I thought I would post some tips on getting faster through the barriers.
I made some homemade PVC practice barriers the other night. This was an area I definitely needed to improve on. I was so slow.
I got incredibly faster in just one nights practice. I was amazed at the speed I gained and surprised I hadn't read about what I was doing wrong. I will discuss my original technique, then my new technique.
FWIW, I am 5'7" so 16" is a pretty high jump for a short dude.
This isn't as much as a discussion on remounting as it is reference to flowing thru and keep a steady pace as you move through the barriers .
Old technique sequence:
Approach barriers at speed
Pedal until you get to the barriers
Brake as I got close to barriers
Jump off (usually about one bike length from first barrier) (first mistake, way to close)
(also, since I was braking, my bike was always a little behind me and it was hard to grab because I would have to turn around a little)
Slowly jump over first barrier (more like a high jump or vertical leap) (second mistake)
trot to second barrier
Jump again (the same way over next barrier)
Stand there /trot slowly and remount bike
Approach barriers at speed
* don't brake - just use the terrain to slow you down, start coasting and stop pedaling
* Next jump off bike way earlier than you think you need to, about 3 bike lengths from barrier.
Start running next to bike and keep holding onto bars. (this was my first revelation; I kept thinking that I should stay on the bike for as long as possible. This was a mistake because actually when you dismount, and start running, you can actually increase your speed).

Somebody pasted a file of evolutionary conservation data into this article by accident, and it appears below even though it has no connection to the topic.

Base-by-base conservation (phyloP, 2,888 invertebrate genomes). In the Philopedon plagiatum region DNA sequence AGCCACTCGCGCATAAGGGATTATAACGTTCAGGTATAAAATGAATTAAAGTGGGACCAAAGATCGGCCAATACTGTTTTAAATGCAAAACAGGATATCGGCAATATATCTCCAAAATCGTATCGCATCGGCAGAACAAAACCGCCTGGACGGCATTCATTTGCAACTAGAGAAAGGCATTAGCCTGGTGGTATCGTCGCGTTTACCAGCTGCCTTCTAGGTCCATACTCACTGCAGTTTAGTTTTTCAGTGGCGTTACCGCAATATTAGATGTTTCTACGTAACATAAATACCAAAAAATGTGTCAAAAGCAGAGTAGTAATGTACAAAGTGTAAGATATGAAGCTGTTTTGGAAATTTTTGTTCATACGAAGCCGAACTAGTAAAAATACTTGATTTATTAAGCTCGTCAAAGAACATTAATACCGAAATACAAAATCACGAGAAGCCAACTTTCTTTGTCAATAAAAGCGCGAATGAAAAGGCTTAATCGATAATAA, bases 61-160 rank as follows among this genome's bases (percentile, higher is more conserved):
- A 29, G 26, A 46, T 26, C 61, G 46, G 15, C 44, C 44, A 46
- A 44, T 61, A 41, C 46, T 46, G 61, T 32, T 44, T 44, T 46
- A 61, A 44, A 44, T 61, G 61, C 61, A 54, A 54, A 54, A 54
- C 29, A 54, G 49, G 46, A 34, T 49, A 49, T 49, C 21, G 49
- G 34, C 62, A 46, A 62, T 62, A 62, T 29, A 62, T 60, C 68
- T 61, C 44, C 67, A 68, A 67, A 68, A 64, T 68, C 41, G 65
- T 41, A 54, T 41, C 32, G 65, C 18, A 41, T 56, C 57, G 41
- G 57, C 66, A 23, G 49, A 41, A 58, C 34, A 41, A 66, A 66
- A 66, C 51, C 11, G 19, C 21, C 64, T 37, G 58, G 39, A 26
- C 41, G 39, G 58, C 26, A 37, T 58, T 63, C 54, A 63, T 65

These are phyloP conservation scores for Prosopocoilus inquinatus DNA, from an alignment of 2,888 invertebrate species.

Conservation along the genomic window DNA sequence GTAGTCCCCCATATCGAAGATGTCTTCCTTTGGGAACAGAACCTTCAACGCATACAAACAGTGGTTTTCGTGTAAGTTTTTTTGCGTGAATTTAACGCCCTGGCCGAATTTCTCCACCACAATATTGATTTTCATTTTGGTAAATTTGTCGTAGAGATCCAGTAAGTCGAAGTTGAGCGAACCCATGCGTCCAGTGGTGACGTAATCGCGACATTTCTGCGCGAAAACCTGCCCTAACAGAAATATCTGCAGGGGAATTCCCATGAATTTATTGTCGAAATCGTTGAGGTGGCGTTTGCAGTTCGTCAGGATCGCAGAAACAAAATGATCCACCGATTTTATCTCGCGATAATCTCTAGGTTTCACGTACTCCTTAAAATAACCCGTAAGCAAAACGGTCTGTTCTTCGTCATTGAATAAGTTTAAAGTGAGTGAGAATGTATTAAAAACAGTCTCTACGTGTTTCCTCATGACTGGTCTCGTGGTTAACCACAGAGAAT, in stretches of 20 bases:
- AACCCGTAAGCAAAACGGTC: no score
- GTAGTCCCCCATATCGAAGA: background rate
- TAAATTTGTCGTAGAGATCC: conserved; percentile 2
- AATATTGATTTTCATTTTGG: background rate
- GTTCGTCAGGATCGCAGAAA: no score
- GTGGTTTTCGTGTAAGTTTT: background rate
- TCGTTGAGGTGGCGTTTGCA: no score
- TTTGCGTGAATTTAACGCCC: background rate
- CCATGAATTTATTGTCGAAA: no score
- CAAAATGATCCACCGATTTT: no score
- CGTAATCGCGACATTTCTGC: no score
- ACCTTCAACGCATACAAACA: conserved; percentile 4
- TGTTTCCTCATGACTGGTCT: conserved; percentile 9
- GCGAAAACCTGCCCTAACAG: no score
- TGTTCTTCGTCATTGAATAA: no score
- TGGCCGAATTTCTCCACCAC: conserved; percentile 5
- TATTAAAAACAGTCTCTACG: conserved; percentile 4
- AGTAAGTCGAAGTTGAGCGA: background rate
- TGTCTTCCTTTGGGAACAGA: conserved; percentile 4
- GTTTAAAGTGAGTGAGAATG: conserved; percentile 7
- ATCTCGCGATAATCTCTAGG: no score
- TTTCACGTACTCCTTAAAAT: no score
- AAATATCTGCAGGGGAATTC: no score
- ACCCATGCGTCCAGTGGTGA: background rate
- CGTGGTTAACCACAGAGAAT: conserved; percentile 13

Keep running at barrier (like I said, you will actually be going faster than when you were on the bike and coasting)
Grab bike right before barrier. Lift that sucker up high. Since I am short, it also helped that I cock the bike at an angle (about 45* or more). Don't hold the bike straight up and down, make sure it is tilted a little.
Now.....since you are running, it is way easier to power thru and jump the barriers. Since I am short, I found it was so much easier to get over both barriers when I was at speed, than when I stopped short and had to vertical leap over them. My goofy hop actually turned into a hurdle.
Next......get over 2nd barrier (keep running) and set your bike down (keep running). Then when you are clear and your bike is rolling along smoothly (about 2 bike lengths from the barrier) remount.
Don't be so worried about clipping in. (I think this is what actually slows the remount down). Make sure you are seated squarely and start pedaling. Power thru the remount.
Keep pedaling and stop worrying about clipping in.
Last.....as you are powering thru.....clip-in. It is way easier to clip in, once you are moving and you mind has processed making it's way through the barriers.
For training, I went to the local elementary school and set as follows:
First find a grassy area.
Imagine a football field if you can't find one.
Set your barriers on about the 50 yard line.
Start at the 10 yard line and slowly accelerate
make the transition thru the barriers and pedal hard thru the 80 yard line
coast, turn around
slowly pedal back down field (recover),
coast to 10 yard again and repeat
I did this about 30 times. It was a great interval workout also.
Hope that helps! This may seem like over analyzed info, but I figure it could help some rookies with the barriers.